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Old 07-25-2005, 12:32 PM   #1
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Canning Information

I found this site when I was looking for pickling recipes. It is an excellent source for canning info and recipes.


http://www.uga.edu/nchfp/how/can_07/...ve_powder.html

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Old 08-03-2005, 05:32 AM   #2
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Oh goodness yes, I used the heck out of that site when I started canning last year.

Thanks for the link Constance, I had completly forgotten about it

~ Raven ~
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Old 08-03-2005, 09:31 AM   #3
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i've been thinking about canning, but as i am very new to it plus the only canning i have done was just a bit help for my mother back in my russian days where canning is completely different i have no clue to what is going on here, So here is a question, What does it mean "adjust two-piece metal canning lids. Process in a Boiling Water Canner. "
Adjust what? Adjust how? Process how? Jar opened or closed?
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Old 08-03-2005, 10:05 AM   #4
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Charlie, typically that means to put the lids on. They usually specify NOT to tighten them too much. Just enough to get them secure. Finger tightening is the phrase I have read.

Processing means you put all the jars (once tightened) into a big pot with boiling water that does not cover the lids and boil for a specified time. I will post a link that has wonderful instructions for preserving.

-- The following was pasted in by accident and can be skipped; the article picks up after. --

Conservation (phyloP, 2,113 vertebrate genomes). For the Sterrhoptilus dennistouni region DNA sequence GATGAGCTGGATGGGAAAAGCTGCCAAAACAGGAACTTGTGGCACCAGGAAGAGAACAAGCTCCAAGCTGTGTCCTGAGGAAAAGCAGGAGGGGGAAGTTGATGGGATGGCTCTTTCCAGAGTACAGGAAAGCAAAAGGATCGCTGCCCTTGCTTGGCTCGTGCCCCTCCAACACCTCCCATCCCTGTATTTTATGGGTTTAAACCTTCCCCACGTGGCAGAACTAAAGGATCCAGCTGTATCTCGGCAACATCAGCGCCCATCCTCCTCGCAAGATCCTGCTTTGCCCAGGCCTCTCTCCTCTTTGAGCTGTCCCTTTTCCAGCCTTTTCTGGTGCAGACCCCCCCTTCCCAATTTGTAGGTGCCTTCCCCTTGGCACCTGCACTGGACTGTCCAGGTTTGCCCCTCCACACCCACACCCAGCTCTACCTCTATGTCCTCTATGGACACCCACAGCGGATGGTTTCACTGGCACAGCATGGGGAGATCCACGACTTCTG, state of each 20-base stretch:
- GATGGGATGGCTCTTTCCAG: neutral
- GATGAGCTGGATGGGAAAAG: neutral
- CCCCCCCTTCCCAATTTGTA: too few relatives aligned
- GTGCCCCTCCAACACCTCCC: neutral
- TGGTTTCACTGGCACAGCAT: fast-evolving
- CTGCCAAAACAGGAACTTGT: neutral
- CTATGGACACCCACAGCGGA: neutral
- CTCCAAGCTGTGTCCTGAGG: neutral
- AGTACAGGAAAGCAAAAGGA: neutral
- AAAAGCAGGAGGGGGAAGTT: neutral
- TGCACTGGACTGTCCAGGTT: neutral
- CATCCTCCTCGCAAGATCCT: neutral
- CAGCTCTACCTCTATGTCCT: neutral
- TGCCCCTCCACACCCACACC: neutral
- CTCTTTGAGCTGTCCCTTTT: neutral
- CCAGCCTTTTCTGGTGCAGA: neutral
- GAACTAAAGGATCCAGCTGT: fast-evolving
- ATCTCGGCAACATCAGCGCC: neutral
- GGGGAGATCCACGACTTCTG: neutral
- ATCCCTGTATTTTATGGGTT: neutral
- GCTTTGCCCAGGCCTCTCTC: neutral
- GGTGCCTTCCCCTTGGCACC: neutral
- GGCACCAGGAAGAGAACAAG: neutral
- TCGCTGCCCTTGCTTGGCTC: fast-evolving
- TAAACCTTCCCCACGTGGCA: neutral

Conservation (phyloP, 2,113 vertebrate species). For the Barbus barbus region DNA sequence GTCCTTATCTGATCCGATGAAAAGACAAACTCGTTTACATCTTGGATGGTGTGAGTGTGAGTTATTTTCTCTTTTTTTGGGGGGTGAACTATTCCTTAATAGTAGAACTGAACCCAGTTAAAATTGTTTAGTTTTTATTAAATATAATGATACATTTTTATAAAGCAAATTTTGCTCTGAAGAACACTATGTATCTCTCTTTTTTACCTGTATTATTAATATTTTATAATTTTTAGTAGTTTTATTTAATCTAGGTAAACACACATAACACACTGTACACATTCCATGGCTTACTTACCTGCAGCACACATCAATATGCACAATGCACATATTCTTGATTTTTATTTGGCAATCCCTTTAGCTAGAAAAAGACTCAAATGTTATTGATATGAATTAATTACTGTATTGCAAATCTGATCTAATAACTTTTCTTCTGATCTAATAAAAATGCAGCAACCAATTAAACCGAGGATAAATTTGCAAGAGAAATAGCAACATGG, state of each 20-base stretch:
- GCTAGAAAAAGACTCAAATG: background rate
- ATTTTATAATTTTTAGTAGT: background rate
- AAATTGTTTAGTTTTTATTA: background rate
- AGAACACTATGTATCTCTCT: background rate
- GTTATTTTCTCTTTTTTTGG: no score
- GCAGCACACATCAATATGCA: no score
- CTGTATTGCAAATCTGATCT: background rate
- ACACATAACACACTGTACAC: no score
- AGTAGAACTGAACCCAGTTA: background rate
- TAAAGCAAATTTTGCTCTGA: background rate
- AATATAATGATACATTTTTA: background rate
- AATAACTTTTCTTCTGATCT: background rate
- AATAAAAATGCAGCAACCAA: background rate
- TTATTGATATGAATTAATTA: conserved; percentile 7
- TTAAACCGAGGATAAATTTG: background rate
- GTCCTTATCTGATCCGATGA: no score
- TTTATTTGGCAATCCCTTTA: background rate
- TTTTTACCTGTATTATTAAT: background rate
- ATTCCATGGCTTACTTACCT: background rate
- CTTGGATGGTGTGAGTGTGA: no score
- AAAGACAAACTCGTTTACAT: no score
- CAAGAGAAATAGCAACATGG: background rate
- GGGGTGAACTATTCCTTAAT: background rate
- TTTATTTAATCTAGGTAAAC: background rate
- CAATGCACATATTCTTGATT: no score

http://www.atcoblueflamekitchen.com/...preserving.asp
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Old 08-03-2005, 11:04 AM   #5
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A BWB (Boiling Water Bath) canner is really just a big stew-pot with a rack to hold and lift the jars with.

Here's my 21 quart "big blue monster". (ignore all the junk on the table in the background ha ha)

It's actually brand new. I wore my old one out and bought this one to replace it but haven't used it yet. It's a "Back to Basic's" brand.


To process in a BWB canner (as opposed to a pressure canner) you just fill your canner with water until the water comes to at least 1 inch over the top of the jars (you must keep it at this depth so keep a kettle boiling to compensate for evaporation) and bring to a boil.

I load my jars before I fill the canner, then I know I have the correct depth, then leave the jars in while it's coming to a boil. Once boiling, I boil my clean jars for 15 minutes to sterilize them while I'm preparing my food for canning, and then only remove the jars from the canner when I'm ready to fill them. (Remove with a jar lifter, then pour the water out. Don't pour it back in the canner or it'll over-flow and put your fire out when you put the filled jars in to process).

Then boil your packed jars according to the reccomended time on the recipe and adjust for elevation (chart and elevation data for your location available from your local extension office).

Once the processing time has been reached, take them out and set them on tea-towels on the counter, NOT TOUCHING AND OUT OF A DRAFT (Uneven cooling can cause the jars to break and make a bloody mess of your kitchen) and let them cool. Listen for the tell-tale "Plink" of the lids as they seal.

One of my fondest memories of my childhood is when Mom would spend all day canning and then to lay there at night listening to the 'Plink' 'Plink' of the jars sealing.

~ Raven ~
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Old 08-04-2005, 09:00 AM   #6
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Okay, thank you.
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